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From Wikipedia, the free encyclopedia

CCIR System H is an analog broadcast television system used in Belgium, Bosnia and Herzegovina, Croatia, Malta, Slovenia and Liberia on UHF bands, paired with System B on VHF.[1][2] It was associated with PAL colour.[1][2]

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Some of the important specs are listed below.[3][2]

Channel spacing for CCIR television System H (UHF Bands)
The separation between the audio and video carriers is 5.5 MHz.

A frame is the total picture. The frame rate is the number of pictures displayed in one second. But each frame is actually scanned twice interleaving odd and even lines. Each scan is known as a field (odd and even fields.) So field rate is twice the frame rate. In each frame there are 625 lines (or 312.5 lines in a field.) So line rate (line frequency) is 625 times the frame frequency or 625•25=15625 Hz.

Plan showing VHF frequency ranges for ITU Systems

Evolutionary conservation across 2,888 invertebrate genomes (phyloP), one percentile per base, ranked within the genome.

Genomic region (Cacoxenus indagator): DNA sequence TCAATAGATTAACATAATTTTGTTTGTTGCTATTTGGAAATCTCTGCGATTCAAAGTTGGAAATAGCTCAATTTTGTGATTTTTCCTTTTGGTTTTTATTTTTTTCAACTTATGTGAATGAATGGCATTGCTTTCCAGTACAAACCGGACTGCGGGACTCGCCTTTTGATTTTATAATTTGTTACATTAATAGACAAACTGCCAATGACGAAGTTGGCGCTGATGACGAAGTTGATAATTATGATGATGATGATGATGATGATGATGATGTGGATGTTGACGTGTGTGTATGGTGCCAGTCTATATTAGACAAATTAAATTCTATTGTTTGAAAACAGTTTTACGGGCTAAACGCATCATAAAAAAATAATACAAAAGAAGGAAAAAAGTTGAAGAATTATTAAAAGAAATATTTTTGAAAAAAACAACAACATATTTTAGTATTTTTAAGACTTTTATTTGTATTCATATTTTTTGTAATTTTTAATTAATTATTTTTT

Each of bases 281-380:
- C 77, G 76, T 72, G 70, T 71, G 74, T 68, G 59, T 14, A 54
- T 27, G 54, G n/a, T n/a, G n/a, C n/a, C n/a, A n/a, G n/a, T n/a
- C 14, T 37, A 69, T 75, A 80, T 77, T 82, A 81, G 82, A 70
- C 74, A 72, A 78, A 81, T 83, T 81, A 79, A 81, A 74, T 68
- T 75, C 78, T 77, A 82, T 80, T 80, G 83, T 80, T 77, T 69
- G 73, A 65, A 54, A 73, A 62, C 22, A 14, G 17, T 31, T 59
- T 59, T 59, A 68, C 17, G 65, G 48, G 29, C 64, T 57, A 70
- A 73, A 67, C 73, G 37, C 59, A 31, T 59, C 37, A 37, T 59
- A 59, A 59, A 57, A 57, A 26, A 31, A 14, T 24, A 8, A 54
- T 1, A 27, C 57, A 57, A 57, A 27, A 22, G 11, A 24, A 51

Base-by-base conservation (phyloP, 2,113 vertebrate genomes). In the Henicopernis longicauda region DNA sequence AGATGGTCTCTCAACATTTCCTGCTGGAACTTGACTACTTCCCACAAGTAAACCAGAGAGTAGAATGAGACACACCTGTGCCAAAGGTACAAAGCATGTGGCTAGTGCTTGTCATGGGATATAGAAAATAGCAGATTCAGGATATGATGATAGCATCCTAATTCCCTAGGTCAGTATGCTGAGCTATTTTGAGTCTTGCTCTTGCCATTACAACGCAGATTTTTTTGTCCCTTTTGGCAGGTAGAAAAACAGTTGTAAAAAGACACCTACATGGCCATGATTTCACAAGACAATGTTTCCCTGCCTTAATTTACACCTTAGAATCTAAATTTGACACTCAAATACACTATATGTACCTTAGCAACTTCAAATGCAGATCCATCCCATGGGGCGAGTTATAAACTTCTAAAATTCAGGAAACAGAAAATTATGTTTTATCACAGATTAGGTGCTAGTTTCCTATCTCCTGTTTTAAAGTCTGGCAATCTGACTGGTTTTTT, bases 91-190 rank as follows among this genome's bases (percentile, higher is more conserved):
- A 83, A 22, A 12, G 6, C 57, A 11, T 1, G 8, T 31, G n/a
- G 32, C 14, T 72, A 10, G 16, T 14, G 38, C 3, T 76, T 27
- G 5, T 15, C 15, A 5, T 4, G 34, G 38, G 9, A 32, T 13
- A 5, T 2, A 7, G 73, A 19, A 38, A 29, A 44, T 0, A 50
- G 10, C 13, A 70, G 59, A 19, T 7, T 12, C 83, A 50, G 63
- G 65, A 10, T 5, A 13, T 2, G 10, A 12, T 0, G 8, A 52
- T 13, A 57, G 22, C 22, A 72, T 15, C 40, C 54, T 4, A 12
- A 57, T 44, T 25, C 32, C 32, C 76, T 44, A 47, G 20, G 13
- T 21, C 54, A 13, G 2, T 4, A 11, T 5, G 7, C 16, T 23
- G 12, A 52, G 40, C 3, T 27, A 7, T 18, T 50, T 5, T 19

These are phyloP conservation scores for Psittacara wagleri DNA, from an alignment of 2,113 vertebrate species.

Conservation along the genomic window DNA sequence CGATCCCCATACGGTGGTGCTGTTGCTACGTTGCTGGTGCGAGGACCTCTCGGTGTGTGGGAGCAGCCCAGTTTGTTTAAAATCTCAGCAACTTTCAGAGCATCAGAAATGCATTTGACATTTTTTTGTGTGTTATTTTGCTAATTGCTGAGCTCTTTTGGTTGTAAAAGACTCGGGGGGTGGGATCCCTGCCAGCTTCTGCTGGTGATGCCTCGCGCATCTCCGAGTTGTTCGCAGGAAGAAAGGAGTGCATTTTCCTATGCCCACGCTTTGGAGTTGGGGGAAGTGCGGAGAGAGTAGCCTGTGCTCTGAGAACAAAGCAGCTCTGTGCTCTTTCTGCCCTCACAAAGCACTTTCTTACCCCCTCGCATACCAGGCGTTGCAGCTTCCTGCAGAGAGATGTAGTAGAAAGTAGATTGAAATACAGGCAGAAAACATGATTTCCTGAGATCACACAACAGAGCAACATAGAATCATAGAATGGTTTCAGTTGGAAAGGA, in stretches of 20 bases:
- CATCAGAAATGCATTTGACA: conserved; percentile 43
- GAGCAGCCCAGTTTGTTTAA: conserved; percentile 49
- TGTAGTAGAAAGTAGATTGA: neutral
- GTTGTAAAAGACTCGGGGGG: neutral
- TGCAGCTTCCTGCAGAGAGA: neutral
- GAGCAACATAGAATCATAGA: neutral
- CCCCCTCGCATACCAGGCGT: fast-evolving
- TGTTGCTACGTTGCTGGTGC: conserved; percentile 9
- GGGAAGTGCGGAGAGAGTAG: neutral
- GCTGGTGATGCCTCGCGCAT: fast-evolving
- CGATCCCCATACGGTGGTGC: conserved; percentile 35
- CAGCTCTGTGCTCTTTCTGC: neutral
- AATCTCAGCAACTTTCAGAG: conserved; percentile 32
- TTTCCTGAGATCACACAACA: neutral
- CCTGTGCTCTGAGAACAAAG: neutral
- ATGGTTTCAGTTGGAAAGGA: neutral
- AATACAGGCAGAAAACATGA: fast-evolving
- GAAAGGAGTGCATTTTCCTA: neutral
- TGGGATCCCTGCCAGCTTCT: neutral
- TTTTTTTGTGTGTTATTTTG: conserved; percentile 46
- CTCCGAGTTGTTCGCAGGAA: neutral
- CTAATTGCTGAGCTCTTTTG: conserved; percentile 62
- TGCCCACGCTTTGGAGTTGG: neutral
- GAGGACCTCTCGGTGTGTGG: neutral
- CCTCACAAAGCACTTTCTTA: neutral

The RF parameters of the transmitted signal are almost the same as those for System B which is used on the 7.0 MHz wide channels of the VHF bands. The only difference to the RF spectrum of the signal is that the vestigial sideband is 500 kHz wider at 1.25 MHz. Due to this and the extra width of the channel allocations at UHF, the width of the guard band between the channels is 650 kHz (assuming the worst case which is when NICAM sound is in use).

System G

Many countries use a variant of system H which is known as System G. System G is similar to system H but the lower (vestigial) side band is 500 kHz narrower. This makes poor use of the 8.0 MHz channels of the UHF bands by merely increasing the width of the guard-band by 500 kHz to 1.15 MHz. The advantage(?) is that the RF spectrum of system G (on UHF) is the same as system B (on VHF), simplifying the band-switching circuitry in VHF/UHF televisions.

See also

Notes and references

  1. ^ a b "Weltweite Fernsehsysteme (NTSC, PAL und SECAM)". 2005. Retrieved 6 March 2023.
  2. ^ a b c Pemberton, Alan (30 August 2012). "World Analogue Television Standards and Waveforms". Archived from the original on 30 August 2012. Retrieved 6 March 2023.
  3. ^ Reference Data for Radio Engineers, ITT Howard W.Sams Co., New York, 1977, section 30
  4. ^ Not an independent value: 25 Hz•2=50 Hz
  5. ^ Not an independent value: 25 Hz•625=15625 Hz

External links

This page was last edited on 27 October 2023, at 08:45
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